Stop construction of Swiss luxury resort: WWF

The World Wide Fund for Nature (WWF) and two local environmental groups have asked Switzerland's top court to stop the construction of a Russian-financed luxury Alpine resort, it said on Monday.

“The WWF, the Swiss Landscape Conservation Foundation and Patrimoine Suisse are asking the Federal Tribunal to settle the case of the Aminona Luxury Resort project,” the Swiss branch of WWF said in statement.  

According to the website of the Mollens municipality where the ski resort is to be built, the project will cost 350 million to 400 million francs ($430-490 million) and is to be funded by a group of Russian

Also called “Le Village Royal”, the resort’s website says it will consist of a 315-room hotel, eight ten-to-fourteen floor towers with Japanese gardens and a spa, chalets for 47 families with “cold storage for your furs”, as well as luxury ski facilities.  

The WWF said some of the plans were not approved by the Valais cantonal authorities, and parts are to be built in protected areas.  

It also expressed concerns the project would lead to “cold beds” — a term used for lodgings which are not used full-time.  

“The medium-term economic — and not just environmental — consequences (of the project) for the region could well end up being negative,” WWF added.

Member comments

Log in here to leave a comment.
Become a Member to leave a comment.
For members


What is the fine for not filling out Switzerland’s Covid arrival form?

There is one essential form all travellers to Switzerland must fill out, but many don’t. If caught, border guards will hand out fines.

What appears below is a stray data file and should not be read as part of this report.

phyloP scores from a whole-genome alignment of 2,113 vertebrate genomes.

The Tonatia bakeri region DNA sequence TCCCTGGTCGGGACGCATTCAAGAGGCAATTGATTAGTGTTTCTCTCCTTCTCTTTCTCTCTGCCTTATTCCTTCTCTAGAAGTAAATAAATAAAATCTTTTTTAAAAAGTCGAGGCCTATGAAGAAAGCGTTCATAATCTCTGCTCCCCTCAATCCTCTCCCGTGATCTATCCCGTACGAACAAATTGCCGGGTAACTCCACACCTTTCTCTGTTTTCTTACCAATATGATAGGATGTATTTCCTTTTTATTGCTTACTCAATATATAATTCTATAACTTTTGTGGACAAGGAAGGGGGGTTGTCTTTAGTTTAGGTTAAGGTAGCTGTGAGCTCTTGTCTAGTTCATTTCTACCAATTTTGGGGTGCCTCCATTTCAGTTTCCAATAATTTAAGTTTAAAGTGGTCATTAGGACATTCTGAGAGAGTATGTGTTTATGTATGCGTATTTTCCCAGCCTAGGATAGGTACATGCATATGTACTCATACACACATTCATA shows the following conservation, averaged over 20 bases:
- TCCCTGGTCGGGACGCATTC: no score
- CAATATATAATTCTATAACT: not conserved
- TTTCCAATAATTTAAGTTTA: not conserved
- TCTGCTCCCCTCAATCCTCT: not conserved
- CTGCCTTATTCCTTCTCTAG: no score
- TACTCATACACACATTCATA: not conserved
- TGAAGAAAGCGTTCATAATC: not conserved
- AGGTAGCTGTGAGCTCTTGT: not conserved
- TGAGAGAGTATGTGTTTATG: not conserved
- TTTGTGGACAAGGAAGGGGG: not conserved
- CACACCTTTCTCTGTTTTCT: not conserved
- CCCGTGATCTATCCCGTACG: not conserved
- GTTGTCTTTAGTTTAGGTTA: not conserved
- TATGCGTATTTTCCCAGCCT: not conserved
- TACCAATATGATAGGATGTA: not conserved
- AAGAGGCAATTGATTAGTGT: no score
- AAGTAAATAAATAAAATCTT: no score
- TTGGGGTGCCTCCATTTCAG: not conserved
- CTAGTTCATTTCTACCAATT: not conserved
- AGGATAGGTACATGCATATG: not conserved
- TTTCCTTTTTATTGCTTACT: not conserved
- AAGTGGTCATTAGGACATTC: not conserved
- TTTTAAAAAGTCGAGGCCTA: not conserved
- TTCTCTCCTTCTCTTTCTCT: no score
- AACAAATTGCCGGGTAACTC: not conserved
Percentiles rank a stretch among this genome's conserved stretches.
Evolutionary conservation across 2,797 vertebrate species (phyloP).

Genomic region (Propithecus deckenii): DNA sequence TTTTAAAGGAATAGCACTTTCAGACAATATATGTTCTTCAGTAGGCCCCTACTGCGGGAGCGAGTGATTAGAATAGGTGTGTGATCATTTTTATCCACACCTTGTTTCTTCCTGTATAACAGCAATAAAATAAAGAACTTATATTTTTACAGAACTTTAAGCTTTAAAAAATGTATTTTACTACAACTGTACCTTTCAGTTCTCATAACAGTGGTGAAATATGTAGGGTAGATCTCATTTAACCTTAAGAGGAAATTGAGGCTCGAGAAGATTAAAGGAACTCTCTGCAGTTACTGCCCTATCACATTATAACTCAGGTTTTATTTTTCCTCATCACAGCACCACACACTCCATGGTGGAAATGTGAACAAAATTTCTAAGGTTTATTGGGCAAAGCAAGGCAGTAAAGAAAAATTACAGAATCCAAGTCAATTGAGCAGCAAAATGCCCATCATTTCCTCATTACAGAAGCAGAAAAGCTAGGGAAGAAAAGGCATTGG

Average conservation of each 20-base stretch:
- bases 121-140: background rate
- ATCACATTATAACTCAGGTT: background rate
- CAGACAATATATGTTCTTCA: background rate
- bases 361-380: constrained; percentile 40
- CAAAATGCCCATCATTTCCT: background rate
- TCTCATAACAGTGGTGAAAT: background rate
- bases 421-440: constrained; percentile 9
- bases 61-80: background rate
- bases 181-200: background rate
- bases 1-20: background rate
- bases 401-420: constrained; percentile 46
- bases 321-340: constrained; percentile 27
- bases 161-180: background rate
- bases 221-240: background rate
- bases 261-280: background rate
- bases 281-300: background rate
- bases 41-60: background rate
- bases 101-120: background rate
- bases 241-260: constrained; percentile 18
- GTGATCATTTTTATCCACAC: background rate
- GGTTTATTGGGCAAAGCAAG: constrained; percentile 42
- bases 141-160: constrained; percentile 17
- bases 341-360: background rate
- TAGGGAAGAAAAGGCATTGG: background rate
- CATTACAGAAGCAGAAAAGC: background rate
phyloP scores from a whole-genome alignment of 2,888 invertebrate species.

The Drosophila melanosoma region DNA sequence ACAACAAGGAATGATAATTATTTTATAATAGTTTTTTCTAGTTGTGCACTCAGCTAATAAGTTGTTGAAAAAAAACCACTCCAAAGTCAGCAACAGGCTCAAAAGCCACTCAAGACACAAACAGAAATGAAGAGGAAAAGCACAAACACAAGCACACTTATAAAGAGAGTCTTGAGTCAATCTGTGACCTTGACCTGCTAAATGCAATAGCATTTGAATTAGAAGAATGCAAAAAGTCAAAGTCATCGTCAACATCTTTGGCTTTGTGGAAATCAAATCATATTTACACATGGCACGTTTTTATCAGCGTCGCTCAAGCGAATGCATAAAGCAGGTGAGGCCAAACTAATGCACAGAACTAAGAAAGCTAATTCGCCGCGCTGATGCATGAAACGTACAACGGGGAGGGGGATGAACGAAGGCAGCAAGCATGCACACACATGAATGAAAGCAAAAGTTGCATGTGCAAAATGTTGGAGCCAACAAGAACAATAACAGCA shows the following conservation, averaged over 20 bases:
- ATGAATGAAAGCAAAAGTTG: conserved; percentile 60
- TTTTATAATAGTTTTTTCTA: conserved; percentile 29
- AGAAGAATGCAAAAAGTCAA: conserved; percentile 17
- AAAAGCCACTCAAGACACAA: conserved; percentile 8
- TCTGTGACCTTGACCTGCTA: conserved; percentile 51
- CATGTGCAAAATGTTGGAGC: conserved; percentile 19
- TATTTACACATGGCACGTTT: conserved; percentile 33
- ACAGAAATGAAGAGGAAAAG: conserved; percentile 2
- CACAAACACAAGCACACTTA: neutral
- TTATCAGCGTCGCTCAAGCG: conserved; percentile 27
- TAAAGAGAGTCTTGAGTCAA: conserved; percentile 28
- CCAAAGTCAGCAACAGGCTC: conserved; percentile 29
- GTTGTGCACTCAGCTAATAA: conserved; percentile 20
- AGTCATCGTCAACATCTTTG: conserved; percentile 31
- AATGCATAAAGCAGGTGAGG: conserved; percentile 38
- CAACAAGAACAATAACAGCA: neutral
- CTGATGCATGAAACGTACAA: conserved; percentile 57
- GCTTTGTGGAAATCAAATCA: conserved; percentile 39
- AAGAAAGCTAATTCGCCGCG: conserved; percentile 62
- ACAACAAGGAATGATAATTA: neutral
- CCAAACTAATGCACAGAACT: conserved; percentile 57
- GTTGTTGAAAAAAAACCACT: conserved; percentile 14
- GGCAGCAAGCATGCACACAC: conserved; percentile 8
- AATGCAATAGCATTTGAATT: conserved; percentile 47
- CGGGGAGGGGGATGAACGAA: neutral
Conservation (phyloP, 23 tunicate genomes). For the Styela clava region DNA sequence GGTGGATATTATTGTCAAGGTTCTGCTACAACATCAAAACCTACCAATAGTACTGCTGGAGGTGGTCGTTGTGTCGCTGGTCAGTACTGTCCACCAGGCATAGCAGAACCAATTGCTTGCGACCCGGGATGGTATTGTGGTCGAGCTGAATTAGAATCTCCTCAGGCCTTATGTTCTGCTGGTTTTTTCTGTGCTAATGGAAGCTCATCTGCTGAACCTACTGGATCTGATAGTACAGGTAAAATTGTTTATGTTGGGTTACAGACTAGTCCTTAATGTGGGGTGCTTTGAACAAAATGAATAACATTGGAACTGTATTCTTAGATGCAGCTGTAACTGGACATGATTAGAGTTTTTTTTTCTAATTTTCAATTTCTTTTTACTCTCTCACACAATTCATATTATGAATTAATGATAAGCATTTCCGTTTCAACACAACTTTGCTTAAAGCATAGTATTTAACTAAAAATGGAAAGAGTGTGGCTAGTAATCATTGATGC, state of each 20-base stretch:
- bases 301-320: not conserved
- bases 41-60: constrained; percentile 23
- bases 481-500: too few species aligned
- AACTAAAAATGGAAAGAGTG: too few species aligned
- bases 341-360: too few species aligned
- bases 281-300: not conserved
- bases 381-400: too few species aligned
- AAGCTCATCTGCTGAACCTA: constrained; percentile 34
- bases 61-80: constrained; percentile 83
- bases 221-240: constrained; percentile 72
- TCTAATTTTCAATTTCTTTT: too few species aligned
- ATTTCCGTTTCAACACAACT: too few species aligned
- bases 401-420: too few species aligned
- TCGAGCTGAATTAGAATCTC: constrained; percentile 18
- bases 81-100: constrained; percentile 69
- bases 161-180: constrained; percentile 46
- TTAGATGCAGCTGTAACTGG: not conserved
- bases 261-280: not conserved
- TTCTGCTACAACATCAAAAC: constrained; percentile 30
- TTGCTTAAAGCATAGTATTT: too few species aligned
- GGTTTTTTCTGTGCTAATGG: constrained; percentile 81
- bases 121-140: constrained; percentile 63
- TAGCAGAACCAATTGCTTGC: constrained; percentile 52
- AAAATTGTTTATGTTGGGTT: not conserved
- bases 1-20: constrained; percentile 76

A 100-franc fine could be imposed on those who don’t fill out the Personal Locator Form
Important paperwork: Switzerland-bound travellers must fill out the PLF form or risk getting fined. Photo by Zurich Airport

With constantly changing travel rules, it is difficult to keep up with all the regulations that need to be followed to enter Switzerland (and all the other countries, for that matter).

Since September 20th, everyone arriving in Switzerland, regardless of their country of origin, mode of transport, or vaccination status, must fill out the electronic Personal Location Form (PLF).

Once filled out and registered online, you will receive a QR code which you will have to show when entering Switzerland.

However, some people may be unaware of the requirement and enter the country without this form.

READ MORE: Here is the form you need to enter Switzerland

Checks are done randomly, so many travellers slip in without having filled this form. But if caught, you will have to pay a 100-franc fine.

So far, 200 people had to pay this fine, according to Tamedia media group.

The only people exempted from this rule are transit passengers, long-haul lorry drivers transporting goods across borders,  children under 16, cross-border workers, and residents of border areas.

The PLF requirement is an addition to other travel regulations the Federal Council implemented in September:

Two tests to enter Switzerland are now required for the unvaccinated and unrecovered.

Unvaccinated arrivals and those who have not contracted and recovered from the virus in the past six months must show two negative tests. 

The first proof should be presented when arriving in Switzerland.  Then, four to seven days later, travellers will have to undergo another test, which they must pay for themselves.

Both PCR and antigen results are accepted.

These rules only apply to arrivals from nations not on the Switzerland’s high-risk list. As the United States and United Kingdom are considered high risk, only vaccinated people from those countries can arrive in Switzerland.

This article contains more information on the rules which apply. 

EXPLAINED: What are Switzerland’s new travel and Covid certificate rules?